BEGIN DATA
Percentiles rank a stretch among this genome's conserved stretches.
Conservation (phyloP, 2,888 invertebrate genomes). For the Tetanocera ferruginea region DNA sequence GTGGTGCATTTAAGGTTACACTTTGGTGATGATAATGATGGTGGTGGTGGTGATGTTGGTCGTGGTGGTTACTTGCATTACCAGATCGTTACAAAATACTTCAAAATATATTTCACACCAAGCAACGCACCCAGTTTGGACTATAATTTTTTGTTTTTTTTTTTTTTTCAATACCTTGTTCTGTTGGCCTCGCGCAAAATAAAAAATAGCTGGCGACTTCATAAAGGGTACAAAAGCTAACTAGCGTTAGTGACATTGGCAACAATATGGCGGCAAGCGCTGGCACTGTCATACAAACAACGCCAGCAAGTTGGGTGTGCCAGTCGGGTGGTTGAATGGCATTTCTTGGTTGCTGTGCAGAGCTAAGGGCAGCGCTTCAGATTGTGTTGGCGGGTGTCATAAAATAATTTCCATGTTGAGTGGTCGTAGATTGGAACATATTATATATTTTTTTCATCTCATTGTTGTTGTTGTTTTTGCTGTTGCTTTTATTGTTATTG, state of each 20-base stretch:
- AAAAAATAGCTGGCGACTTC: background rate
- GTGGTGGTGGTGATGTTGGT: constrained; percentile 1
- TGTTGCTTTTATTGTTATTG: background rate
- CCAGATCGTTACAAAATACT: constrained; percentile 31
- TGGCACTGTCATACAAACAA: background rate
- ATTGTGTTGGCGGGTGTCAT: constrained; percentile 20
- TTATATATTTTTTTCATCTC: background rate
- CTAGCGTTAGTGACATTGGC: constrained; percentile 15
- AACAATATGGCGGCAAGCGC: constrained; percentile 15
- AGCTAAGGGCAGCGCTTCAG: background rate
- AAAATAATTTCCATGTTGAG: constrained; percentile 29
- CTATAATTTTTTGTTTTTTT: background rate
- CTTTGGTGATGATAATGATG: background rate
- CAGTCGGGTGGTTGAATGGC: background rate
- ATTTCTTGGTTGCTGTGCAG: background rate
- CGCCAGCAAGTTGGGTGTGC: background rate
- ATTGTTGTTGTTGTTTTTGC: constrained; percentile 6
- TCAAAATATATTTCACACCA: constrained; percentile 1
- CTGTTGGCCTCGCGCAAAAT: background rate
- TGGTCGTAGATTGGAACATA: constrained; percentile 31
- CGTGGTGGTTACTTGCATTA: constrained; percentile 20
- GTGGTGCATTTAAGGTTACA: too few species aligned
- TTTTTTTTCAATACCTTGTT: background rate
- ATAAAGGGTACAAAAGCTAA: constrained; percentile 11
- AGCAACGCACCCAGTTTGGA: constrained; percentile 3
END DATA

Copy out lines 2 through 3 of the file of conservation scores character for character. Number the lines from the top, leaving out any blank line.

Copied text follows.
Conservation (phyloP, 2,888 invertebrate genomes). For the Tetanocera ferruginea region DNA sequence GTGGTGCATTTAAGGTTACACTTTGGTGATGATAATGATGGTGGTGGTGGTGATGTTGGTCGTGGTGGTTACTTGCATTACCAGATCGTTACAAAATACTTCAAAATATATTTCACACCAAGCAACGCACCCAGTTTGGACTATAATTTTTTGTTTTTTTTTTTTTTTCAATACCTTGTTCTGTTGGCCTCGCGCAAAATAAAAAATAGCTGGCGACTTCATAAAGGGTACAAAAGCTAACTAGCGTTAGTGACATTGGCAACAATATGGCGGCAAGCGCTGGCACTGTCATACAAACAACGCCAGCAAGTTGGGTGTGCCAGTCGGGTGGTTGAATGGCATTTCTTGGTTGCTGTGCAGAGCTAAGGGCAGCGCTTCAGATTGTGTTGGCGGGTGTCATAAAATAATTTCCATGTTGAGTGGTCGTAGATTGGAACATATTATATATTTTTTTCATCTCATTGTTGTTGTTGTTTTTGCTGTTGCTTTTATTGTTATTG, state of each 20-base stretch:
- AAAAAATAGCTGGCGACTTC: background rate